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Spring is brunch time!

Spring is Brunch time! There is something about the little extra bit of sunshine, the warmer weather and those first blossoms of color that makes me want to sit and lazily enjoy what sunshine we might receive. Brunch can be an excellent way to gather a larger group for a meal that can be a lot less stressful, on both budget and time. Whether dining out at a restaurant or on your back deck, Brunch is one of my favorite ways to dine.

Call me old fashioned, but one of my favorite brunch dishes is a Classic Eggs Benedict. This is something I love to make for company because with proper preparation and a little practice, it can truly be a show stopper of a dish. That said I almost enjoy it even more when someone else makes it for me. I was reminded of this when recently I had brunch at Urbane at Olive 8.

Of course I ordered the Benedict, and it was sublime. The eggs perfectly poached, the ham was superior quality and the Hollandaise was perfect. Executive Chef Brian Pusztai has assembled a team of fantastic chefs that sets this restaurant above and beyond your average hotel restaurant. Chef Pusztai treats his restaurant like it was a small Farm-to-table bistro. Pusztai works with farmers across the Pacific Northwest who are dedicated to sustainable growing and bringing the best product to market. He says, “Good food depends on good ingredients.” I feel like Urbane is one of the best kept secrets in town.

At Urbane I had a Mimosa with Bene’s, always a favorite if you were throwing a party you could easily serve them by the pitcher. The Classic is just equal parts Orange juice and Sparkling wine, I like to use a good quality Cava like Dibon.  DIBON CAVA NV $8.99 “This is a light-framed Cava with a clean, fast, tasty profile and finish. Light apple aromas are elegant and not over the top, while the tangerine and orange flavors are lean and focused. Not yeasty or heavy at all. Made from organically grown grapes.”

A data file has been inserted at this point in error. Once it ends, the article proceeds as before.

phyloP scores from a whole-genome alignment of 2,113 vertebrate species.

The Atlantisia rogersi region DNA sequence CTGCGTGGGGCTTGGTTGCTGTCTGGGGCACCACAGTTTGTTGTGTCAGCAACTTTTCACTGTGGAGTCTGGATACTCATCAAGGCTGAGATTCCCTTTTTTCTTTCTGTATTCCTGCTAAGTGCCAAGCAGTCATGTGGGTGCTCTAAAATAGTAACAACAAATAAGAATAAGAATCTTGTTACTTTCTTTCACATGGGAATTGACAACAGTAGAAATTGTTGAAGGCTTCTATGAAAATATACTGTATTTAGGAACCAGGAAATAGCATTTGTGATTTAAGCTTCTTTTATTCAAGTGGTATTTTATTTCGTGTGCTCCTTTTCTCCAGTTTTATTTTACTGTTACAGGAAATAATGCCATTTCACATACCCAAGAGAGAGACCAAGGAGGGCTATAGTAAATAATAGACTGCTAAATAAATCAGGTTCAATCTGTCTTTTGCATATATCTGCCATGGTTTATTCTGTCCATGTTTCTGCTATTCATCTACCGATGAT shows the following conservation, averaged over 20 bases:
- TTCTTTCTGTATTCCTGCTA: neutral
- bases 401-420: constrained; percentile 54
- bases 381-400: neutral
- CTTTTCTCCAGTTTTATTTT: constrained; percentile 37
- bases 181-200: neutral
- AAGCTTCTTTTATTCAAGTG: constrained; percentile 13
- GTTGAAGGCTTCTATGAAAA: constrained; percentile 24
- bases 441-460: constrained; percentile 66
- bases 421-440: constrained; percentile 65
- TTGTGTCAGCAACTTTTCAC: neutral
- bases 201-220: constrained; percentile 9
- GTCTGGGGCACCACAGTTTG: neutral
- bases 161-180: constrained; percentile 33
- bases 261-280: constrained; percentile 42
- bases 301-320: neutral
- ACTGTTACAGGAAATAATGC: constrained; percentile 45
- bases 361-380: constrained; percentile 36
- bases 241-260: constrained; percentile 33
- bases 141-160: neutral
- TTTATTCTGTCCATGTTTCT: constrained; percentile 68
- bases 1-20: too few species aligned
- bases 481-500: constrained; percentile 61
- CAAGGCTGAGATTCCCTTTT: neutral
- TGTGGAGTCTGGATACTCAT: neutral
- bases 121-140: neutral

My go to Sparkling wine for any party is Treveri Blanc de Blancs Brut Columbia Valley $12.99.

Made in the traditional method using only Chardonnay grapes this sparkling is hard to beat. Bright and stylish, this lively wine offers toasty, floral pear and spice flavors on a refined frame, lingering nicely on the mouthwatering finish. This everything one could want in a sparkling wine.  Quality good enough to be served at the White House; at price ‘we the people’ can afford.

Treveri Cellars is a family-owned and operated sparkling wine house that produces some of the finest handcrafted sparkling wines in the United States. A relative newcomer to the Washington wine scene, (2010) Treveri has already made its mark on the world stage being served at White House State Department receptions and the James Beard Foundation in New York. Quickly they rose to the attention of sommeliers, aficionados and the press being voted one of the nation’s Top Ten Hottest Brands of 2014 by Wine Business Monthly. But this is no flash in the pan.

Juergen Grieb founded Treveri Cellars in 2010 after 3 decades of experience of winemaking in Washington State.  Juergen was born and raised in Trier, Germany, where he received his formal winemaking and sparkling winemaking degrees. After earning his formal degrees and finishing his apprenticeships in Germany, Juergen came to Washington State in 1982.

Juergen’s passion and enthusiasm is contagious, infecting everyone he meets and even his own son Christian. Christian partnered with his father in 2010 after receiving Business degree from Seattle University to start Treveri. Treveri is a family affair with Juergen and Christian being joined by Julie Grieb and Katie Grieb.

Treveri produces a wide variety of styles at their facility in Wapato, including non-traditional varieties such as sparkling Syrah, Riesling and Mueller-Thurgau.

Download Lenny’s Eggs Benedict and Hollandaise recipe and ingredients!

Read Lenny’s Write Up on Seattle Dining 

 

Tuna and Prosecco: A Delightful Lunch

Tuna and Prosecco
I’ve always been a big fan of Prosecco, the charming and thirst-slaking Italian sparkling wine, for festive and casual bubbles imbibing. At a recent lunch at Serafina, I was reminded what a great food wine it is as well. Prosecco belongs on your lunch (and dinner) table!

The Proseccos we enjoyed were from Valdo, a shop favorite. Their Brut DOC is a machine here at Esquin. The staff loves it and so do our customers. They also make an excellent Rosé Brut, though don’t call it Prosecco! The Italian wine laws in the region have recently changed to protect the good name of true Prosecco; it has to be made from the Glera grape and in a specific geographic area. The Rosé is made from the Nerello Mascalese grape (surely you’ve heard of it) and is a joy to drink. Ultra-fun! It was perfection with the Calamari, especially with the touch of chile flake giving a little heat. (The Brut DOC was no slouch with it, either. I was alternating back and forth between the two.)